I found myself eating cereal off the floor because my bowl had dropped and the crutches had slid away. I prayed for just ordinary day. I had always taken for granted things like getting up and dressing or going to the bathroom. Don’t we all?

Now I try to I just live with sensitivity and gratefulness… I pray in the morning…just an ordinary day. A normal day! It is a jewel!

In time of war, in peril of death, people have dug their hands into the earth and remembered their ordinary days. In time of sickness and pain, people have buried their faces in pillows and wept for this. In time of loneliness and separation, people have become tense and taut and waited for this. In time of hunger, homelessness, and want, people have raised their hands to the skies and stayed alive just for this.

Ordinary day, let me be aware of the treasure you are. Let me not pass you by in quest of some rare and perfect tomorrow. Or even moment. Let me be grateful to you, for it will not always be so. One day, I may suffer and plead for you because as the Buddha reminds us… “Life is suffering.” May I notice and appreciate your beautiful moments of non-suffering.

Forward into Fun

“Old age is the most unexpected of all things that can happen to us.”

–Leon Trotsky

 

No matter how old we are in this moment, we are ALL growing older.

When the very first gray hair appears on our head, it is an uncertain juncture in life. We go to the mirror with a sinking feeling of dread and try to pluck out the evidence – one here, two there. But the more we pull out, more seem to come in. The purpose of this blog is not to prevent the inescapable, but to find out how we might achieve agelessness in body, mind, emotions, and spirit as a four-part process.

I tease my friends by asking which of them would like to relive their teen years. It often brings a groan. Youth has a lot to offer, but so does the experience of age.

In India there is a joke:

It’s about a man going to a barber and asking, “Do you have anything for gray hair?” “Yes,” the barber says, “respect.”

Just because we don’t have wrinkles or a gray hair, we are not necessarily alive in the fullest sense of the word. Does that mean we are necessarily young or ageless?

This is the paradox of life: No matter how we cling to youth through our body, sooner or later it begins to let go of you.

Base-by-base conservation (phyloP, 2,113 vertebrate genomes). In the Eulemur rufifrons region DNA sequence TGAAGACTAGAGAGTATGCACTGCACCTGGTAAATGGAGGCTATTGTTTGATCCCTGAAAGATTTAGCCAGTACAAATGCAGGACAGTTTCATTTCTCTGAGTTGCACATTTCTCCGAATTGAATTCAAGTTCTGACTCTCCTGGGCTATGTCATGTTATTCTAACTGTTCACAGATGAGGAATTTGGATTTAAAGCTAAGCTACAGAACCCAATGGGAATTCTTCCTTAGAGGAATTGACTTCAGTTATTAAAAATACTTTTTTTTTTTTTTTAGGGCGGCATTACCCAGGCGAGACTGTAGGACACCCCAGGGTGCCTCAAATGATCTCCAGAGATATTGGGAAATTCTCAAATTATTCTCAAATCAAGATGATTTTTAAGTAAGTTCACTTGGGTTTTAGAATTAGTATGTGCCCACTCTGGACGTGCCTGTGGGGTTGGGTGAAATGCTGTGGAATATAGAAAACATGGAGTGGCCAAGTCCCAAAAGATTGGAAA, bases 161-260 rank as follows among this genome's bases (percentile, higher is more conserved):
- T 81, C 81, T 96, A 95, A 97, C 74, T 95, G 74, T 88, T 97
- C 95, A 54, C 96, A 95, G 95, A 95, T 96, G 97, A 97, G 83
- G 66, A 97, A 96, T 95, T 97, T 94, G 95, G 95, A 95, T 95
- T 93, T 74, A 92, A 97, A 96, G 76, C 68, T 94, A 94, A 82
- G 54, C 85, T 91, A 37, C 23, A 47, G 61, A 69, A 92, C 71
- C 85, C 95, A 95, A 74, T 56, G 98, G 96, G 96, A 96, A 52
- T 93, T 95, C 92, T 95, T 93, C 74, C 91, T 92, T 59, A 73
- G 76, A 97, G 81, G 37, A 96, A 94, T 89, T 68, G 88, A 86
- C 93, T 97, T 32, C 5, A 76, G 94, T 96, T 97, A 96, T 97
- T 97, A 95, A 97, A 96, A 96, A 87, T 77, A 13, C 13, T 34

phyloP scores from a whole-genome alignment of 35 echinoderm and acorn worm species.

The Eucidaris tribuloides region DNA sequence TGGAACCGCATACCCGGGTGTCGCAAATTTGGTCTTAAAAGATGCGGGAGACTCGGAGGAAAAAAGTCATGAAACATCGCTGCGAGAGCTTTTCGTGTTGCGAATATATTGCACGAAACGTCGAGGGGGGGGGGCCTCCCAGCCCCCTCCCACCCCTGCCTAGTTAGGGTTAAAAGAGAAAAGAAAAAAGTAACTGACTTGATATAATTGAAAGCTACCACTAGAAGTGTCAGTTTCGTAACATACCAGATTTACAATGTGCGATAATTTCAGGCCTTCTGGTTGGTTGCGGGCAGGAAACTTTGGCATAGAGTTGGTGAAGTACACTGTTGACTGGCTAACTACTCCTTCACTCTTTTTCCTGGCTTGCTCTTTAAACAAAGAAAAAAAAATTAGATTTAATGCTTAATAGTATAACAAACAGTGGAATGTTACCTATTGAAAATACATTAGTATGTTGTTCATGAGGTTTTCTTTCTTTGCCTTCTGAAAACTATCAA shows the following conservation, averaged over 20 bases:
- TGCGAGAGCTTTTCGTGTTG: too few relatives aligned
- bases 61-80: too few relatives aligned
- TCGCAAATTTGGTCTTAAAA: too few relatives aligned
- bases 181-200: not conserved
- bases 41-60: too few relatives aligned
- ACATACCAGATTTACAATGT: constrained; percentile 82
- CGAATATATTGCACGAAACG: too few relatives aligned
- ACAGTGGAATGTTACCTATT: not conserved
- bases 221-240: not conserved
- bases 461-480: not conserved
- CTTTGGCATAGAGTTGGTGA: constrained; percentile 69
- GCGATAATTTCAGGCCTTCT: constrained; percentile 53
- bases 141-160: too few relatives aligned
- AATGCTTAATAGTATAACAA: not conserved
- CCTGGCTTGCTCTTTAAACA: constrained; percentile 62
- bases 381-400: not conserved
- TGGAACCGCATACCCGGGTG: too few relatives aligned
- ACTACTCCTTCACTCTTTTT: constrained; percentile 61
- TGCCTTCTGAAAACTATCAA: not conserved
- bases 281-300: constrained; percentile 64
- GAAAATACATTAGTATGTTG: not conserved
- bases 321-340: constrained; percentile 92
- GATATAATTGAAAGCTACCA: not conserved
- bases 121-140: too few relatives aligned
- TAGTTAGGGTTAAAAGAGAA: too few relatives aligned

But when we do not cling to the body – and beauty — there might be a different result. We see that not just in the lives of many great saints and mystics. We see it also in the neighbor next door, as well as in the famous and the not-so famous.

“Beautiful young people are accidents of nature, but beautiful old people are works of art.”

– Eleanor Roosevelt

A Walk Along the River with Shooz

A short time ago I moved from the west side of town to the east side.
I left behind not only a lot of friends but also pieces of nature that were ingrained in my memory throughout many seasons and changes. Images I thought were irreplaceable.

I lived in the Windings, a subdivision that was once an old estate
that had never been farmed. The result manifested itself in ancient trees that the prudent developers left intact as well as nature trails and a delightful little creek that meandered alongside the bike path.

My memories of my children growing up will always remain wrapped
around all of those scenes of nature and the great outdoors. I always
appreciated the gift of living in such a pretty place. My reminiscences are now like pretty hankies saved in a drawer, to be taken out and admired now and then and put back until missed again. So it was with gratitude that I just recently discovered a short cut to the Fox River. I am 1.9 miles away. It was just like looking for my glasses when all along they have just been perched on the edge of my nose. Like looking for my pen when it’s tucked behind my ear. I have new things to marvel at and listen to on my daily walk now. There are different vistas to explore.

Today I walked with my new friend, Shooz. She’s a Virgo and very petite, but despite her short legs she keeps the pace with grim determination, and we mostly communicate telepathically. She also has a very expressive face and one look of pure disdain from her is enough to make you mumble any excuse yourself for your behavior.

Shooz is a black-and-white Shih Tzu that belongs to my pal Mary Carol, who lives right on the Fox. She generously lent me my new companion for the adventure.